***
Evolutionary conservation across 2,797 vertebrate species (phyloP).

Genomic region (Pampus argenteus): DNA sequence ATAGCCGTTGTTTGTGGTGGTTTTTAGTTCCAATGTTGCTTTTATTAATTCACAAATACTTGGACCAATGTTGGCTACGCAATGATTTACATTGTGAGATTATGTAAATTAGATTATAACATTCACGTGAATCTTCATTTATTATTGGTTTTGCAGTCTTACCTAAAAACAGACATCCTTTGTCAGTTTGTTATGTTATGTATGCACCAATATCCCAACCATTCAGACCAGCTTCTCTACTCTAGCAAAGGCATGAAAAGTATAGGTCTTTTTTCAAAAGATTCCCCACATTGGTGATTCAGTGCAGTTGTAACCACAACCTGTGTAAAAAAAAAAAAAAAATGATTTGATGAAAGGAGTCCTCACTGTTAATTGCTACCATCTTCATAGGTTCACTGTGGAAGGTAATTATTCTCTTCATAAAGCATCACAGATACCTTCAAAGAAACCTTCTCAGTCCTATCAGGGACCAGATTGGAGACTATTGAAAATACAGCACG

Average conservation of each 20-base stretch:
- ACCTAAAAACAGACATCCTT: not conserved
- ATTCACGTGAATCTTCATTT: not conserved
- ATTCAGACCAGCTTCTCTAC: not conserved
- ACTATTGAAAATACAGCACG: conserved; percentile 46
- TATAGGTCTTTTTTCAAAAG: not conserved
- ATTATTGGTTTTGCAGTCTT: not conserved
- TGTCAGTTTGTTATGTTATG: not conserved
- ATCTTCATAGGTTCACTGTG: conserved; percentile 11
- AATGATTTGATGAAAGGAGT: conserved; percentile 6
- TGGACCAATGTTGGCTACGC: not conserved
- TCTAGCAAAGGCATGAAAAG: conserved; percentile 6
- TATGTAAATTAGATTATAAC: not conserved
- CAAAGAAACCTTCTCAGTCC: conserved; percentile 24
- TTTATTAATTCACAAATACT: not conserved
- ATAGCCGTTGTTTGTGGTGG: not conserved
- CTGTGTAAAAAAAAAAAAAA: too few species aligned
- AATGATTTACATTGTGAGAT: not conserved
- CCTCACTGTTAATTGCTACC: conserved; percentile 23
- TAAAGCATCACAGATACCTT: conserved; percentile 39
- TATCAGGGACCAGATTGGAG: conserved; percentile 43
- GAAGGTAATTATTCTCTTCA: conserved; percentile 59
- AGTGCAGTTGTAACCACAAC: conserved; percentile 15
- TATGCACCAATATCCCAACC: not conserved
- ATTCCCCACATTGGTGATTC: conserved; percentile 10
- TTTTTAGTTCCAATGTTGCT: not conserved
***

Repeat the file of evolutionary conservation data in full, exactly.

Evolutionary conservation across 2,797 vertebrate species (phyloP).

Genomic region (Pampus argenteus): DNA sequence ATAGCCGTTGTTTGTGGTGGTTTTTAGTTCCAATGTTGCTTTTATTAATTCACAAATACTTGGACCAATGTTGGCTACGCAATGATTTACATTGTGAGATTATGTAAATTAGATTATAACATTCACGTGAATCTTCATTTATTATTGGTTTTGCAGTCTTACCTAAAAACAGACATCCTTTGTCAGTTTGTTATGTTATGTATGCACCAATATCCCAACCATTCAGACCAGCTTCTCTACTCTAGCAAAGGCATGAAAAGTATAGGTCTTTTTTCAAAAGATTCCCCACATTGGTGATTCAGTGCAGTTGTAACCACAACCTGTGTAAAAAAAAAAAAAAAATGATTTGATGAAAGGAGTCCTCACTGTTAATTGCTACCATCTTCATAGGTTCACTGTGGAAGGTAATTATTCTCTTCATAAAGCATCACAGATACCTTCAAAGAAACCTTCTCAGTCCTATCAGGGACCAGATTGGAGACTATTGAAAATACAGCACG

Average conservation of each 20-base stretch:
- ACCTAAAAACAGACATCCTT: not conserved
- ATTCACGTGAATCTTCATTT: not conserved
- ATTCAGACCAGCTTCTCTAC: not conserved
- ACTATTGAAAATACAGCACG: conserved; percentile 46
- TATAGGTCTTTTTTCAAAAG: not conserved
- ATTATTGGTTTTGCAGTCTT: not conserved
- TGTCAGTTTGTTATGTTATG: not conserved
- ATCTTCATAGGTTCACTGTG: conserved; percentile 11
- AATGATTTGATGAAAGGAGT: conserved; percentile 6
- TGGACCAATGTTGGCTACGC: not conserved
- TCTAGCAAAGGCATGAAAAG: conserved; percentile 6
- TATGTAAATTAGATTATAAC: not conserved
- CAAAGAAACCTTCTCAGTCC: conserved; percentile 24
- TTTATTAATTCACAAATACT: not conserved
- ATAGCCGTTGTTTGTGGTGG: not conserved
- CTGTGTAAAAAAAAAAAAAA: too few species aligned
- AATGATTTACATTGTGAGAT: not conserved
- CCTCACTGTTAATTGCTACC: conserved; percentile 23
- TAAAGCATCACAGATACCTT: conserved; percentile 39
- TATCAGGGACCAGATTGGAG: conserved; percentile 43
- GAAGGTAATTATTCTCTTCA: conserved; percentile 59
- AGTGCAGTTGTAACCACAAC: conserved; percentile 15
- TATGCACCAATATCCCAACC: not conserved
- ATTCCCCACATTGGTGATTC: conserved; percentile 10
- TTTTTAGTTCCAATGTTGCT: not conserved